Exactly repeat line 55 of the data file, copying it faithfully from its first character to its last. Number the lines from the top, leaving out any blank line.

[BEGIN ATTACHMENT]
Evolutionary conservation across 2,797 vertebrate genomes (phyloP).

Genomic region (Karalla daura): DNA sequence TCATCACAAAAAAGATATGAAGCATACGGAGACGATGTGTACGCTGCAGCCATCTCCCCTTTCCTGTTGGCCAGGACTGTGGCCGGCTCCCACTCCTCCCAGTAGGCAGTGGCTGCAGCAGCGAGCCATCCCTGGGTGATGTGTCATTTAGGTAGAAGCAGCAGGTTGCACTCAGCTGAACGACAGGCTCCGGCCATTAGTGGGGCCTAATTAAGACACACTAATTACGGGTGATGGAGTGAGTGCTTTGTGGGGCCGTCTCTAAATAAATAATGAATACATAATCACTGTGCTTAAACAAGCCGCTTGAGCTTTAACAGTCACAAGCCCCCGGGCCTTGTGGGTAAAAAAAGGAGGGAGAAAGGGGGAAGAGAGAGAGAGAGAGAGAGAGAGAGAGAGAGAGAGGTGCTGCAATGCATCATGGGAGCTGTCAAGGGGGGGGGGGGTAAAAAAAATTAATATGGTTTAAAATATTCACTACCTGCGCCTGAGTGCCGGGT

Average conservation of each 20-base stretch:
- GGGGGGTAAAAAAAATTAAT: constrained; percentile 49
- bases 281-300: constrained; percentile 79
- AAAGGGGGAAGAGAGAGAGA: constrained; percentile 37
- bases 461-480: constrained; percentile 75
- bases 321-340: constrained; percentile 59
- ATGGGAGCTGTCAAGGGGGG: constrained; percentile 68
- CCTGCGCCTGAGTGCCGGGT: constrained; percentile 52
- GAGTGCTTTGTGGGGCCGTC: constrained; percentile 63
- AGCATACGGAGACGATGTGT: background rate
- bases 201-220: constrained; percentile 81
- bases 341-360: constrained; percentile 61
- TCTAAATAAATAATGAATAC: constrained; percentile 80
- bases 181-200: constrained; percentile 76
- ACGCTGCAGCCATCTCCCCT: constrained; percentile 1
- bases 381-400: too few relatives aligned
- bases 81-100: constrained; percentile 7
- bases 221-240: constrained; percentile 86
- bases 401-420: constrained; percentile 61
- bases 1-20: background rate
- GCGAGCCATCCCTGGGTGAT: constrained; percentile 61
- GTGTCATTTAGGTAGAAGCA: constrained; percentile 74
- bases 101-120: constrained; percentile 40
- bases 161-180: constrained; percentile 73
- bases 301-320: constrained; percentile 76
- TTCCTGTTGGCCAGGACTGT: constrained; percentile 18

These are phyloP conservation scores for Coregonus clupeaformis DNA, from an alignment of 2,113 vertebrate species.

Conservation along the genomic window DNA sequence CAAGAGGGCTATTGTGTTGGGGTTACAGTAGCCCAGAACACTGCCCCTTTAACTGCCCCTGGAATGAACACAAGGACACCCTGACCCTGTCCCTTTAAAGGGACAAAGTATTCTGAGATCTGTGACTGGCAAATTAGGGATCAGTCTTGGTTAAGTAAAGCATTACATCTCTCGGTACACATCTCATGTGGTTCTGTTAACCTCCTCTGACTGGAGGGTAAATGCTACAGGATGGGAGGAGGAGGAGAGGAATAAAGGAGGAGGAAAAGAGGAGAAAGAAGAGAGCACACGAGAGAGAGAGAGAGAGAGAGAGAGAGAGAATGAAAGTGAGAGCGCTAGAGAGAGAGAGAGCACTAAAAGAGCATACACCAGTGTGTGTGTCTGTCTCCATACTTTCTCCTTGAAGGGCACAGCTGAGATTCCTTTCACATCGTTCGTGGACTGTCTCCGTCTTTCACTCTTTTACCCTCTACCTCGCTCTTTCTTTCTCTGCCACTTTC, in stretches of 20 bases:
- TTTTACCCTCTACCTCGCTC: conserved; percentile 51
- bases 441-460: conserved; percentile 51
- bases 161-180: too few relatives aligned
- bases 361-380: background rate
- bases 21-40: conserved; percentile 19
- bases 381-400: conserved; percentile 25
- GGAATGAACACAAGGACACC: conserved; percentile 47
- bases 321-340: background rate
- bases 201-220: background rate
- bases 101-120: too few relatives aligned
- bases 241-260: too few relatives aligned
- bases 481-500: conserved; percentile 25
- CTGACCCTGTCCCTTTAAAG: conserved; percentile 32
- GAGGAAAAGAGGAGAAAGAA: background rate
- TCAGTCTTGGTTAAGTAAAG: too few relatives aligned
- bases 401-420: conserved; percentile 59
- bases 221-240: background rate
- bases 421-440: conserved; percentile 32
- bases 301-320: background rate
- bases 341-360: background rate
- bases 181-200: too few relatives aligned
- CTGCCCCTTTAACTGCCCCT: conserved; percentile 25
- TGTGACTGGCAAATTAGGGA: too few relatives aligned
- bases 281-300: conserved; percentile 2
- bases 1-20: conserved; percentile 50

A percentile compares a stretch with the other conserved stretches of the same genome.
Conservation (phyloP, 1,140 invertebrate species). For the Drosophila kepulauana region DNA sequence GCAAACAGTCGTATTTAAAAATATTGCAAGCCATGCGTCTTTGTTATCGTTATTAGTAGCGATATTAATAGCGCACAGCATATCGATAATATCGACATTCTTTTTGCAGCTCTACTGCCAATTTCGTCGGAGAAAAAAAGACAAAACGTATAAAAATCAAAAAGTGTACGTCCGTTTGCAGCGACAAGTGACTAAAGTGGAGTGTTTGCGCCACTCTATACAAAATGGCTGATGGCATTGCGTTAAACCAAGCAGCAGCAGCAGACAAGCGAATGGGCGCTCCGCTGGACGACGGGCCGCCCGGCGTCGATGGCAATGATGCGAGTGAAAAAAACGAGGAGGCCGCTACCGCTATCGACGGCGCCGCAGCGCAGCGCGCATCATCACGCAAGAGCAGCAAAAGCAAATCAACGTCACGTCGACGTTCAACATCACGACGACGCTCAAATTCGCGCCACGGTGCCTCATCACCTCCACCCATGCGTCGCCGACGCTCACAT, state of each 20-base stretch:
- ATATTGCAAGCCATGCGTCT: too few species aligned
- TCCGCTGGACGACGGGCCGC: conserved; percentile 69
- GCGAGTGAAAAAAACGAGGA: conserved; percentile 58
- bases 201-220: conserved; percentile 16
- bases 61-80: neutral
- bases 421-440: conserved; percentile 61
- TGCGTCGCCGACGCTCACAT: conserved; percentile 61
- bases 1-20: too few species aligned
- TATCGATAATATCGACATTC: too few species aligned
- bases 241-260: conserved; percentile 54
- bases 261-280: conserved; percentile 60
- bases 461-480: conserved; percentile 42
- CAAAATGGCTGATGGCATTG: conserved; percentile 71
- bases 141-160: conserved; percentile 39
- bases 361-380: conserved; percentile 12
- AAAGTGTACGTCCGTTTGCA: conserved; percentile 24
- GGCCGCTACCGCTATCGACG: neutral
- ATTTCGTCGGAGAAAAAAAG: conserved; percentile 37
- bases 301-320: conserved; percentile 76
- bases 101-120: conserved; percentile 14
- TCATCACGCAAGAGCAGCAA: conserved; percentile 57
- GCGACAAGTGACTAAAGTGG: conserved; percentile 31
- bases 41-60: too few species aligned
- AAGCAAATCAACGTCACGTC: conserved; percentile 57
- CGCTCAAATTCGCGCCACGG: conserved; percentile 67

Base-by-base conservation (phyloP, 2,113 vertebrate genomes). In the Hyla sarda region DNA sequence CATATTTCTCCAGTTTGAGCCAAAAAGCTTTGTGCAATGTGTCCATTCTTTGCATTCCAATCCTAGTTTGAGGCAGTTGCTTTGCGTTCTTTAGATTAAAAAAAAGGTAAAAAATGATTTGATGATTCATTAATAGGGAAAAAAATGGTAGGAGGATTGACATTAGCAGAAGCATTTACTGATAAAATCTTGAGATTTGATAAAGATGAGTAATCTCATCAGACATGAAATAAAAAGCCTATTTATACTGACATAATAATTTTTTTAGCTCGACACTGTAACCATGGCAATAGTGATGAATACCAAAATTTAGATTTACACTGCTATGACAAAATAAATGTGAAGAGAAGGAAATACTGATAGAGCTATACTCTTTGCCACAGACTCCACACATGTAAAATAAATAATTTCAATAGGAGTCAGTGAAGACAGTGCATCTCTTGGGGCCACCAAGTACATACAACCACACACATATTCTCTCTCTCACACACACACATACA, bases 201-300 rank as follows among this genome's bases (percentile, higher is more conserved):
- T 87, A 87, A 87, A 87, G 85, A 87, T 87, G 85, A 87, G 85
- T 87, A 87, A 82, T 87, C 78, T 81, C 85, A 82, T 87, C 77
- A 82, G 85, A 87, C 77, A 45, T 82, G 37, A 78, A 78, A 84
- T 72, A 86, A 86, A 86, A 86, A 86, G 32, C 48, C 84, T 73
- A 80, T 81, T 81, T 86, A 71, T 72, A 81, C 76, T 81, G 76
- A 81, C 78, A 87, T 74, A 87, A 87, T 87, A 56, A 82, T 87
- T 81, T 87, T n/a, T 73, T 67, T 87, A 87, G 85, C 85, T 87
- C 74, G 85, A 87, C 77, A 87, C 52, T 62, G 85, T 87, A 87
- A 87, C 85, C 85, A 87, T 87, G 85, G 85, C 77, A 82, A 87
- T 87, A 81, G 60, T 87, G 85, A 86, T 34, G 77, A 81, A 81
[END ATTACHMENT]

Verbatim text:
- bases 1-20: conserved; percentile 50